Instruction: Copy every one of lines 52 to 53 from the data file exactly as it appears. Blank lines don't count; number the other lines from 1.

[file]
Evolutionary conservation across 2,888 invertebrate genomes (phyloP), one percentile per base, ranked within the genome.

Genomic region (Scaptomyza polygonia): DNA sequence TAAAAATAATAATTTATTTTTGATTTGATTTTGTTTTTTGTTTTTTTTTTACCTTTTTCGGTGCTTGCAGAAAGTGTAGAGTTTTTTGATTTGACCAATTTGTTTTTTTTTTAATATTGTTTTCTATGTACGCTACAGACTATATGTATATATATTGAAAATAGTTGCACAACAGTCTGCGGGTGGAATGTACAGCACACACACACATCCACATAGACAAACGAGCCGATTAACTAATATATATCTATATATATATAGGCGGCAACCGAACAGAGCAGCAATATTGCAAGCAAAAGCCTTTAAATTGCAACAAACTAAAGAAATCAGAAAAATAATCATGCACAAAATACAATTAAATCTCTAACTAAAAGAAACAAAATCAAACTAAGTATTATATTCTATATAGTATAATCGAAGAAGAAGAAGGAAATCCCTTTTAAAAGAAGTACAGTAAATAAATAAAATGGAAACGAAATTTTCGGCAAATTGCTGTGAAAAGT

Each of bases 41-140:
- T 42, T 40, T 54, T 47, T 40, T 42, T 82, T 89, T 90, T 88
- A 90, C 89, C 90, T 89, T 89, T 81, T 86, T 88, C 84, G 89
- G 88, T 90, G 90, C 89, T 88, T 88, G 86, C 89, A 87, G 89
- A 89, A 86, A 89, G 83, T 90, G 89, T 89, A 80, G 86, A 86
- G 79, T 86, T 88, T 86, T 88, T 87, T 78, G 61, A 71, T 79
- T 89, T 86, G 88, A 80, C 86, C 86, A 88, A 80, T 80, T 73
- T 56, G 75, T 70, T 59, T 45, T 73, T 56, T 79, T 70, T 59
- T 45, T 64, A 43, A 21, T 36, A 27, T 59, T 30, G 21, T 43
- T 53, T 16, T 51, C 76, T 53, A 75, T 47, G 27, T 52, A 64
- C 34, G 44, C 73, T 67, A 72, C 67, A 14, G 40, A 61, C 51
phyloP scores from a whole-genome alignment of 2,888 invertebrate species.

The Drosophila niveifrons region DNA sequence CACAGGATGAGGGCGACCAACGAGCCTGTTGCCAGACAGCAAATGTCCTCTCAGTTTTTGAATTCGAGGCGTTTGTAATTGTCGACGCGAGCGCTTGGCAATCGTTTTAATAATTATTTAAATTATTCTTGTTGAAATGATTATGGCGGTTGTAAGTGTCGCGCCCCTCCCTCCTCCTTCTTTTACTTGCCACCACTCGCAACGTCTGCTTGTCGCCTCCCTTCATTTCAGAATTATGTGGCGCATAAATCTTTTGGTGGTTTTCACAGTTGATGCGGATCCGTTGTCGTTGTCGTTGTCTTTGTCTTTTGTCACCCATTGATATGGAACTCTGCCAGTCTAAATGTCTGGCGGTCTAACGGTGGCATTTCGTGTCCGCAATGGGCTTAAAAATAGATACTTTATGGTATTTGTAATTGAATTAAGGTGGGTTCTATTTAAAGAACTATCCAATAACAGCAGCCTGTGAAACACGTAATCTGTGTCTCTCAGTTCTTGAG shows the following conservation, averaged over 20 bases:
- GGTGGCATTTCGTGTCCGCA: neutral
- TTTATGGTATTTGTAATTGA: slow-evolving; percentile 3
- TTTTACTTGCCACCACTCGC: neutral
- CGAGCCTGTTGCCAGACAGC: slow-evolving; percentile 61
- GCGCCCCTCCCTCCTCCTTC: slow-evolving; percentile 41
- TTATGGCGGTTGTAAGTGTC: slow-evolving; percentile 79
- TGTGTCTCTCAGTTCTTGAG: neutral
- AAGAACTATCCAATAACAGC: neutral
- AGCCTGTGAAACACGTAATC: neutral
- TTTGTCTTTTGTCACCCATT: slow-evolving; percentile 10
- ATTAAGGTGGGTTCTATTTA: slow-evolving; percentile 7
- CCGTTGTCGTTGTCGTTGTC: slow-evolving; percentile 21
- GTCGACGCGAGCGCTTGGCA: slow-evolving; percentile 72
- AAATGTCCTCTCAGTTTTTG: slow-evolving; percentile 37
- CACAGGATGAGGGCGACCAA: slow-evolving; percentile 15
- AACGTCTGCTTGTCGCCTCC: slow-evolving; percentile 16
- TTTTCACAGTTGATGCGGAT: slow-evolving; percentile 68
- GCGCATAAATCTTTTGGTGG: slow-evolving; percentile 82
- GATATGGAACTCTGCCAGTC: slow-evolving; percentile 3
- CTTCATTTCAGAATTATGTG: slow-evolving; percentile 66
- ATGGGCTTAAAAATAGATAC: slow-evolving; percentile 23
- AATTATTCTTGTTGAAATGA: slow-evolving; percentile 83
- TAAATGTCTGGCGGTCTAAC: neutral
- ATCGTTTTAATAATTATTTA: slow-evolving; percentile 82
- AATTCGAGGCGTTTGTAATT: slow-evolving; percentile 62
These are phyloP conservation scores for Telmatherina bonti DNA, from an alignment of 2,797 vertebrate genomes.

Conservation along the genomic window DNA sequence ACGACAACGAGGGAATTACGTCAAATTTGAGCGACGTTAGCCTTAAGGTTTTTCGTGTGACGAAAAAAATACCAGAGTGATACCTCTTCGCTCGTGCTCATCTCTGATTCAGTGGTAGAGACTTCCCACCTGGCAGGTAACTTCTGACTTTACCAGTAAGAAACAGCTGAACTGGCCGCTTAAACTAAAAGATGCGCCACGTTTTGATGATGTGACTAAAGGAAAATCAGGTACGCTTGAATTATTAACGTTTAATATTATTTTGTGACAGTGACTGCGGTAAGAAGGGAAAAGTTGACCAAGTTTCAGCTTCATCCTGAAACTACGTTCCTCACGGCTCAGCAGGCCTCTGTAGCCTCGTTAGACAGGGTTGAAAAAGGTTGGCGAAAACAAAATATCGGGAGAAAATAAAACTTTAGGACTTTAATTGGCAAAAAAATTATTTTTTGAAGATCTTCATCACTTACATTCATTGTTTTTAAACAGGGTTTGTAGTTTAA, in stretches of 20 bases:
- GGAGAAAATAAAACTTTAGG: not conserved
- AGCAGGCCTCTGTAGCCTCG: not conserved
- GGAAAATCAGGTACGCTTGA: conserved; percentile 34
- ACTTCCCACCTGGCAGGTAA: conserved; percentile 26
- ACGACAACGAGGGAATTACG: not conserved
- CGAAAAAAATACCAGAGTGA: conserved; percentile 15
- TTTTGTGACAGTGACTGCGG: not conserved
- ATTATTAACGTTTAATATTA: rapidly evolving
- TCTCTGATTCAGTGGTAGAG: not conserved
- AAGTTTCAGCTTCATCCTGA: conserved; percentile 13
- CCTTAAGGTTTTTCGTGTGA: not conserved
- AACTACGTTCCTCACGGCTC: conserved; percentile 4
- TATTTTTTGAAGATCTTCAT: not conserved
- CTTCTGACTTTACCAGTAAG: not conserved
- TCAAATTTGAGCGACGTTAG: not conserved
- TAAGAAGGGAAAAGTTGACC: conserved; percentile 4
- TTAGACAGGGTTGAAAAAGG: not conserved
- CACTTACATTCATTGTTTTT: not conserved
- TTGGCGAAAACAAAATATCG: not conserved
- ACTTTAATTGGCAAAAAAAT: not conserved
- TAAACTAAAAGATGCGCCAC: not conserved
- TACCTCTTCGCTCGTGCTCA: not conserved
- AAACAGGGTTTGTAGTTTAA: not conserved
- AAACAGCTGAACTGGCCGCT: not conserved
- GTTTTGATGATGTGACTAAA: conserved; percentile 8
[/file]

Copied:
- AAGTTTCAGCTTCATCCTGA: conserved; percentile 13
- CCTTAAGGTTTTTCGTGTGA: not conserved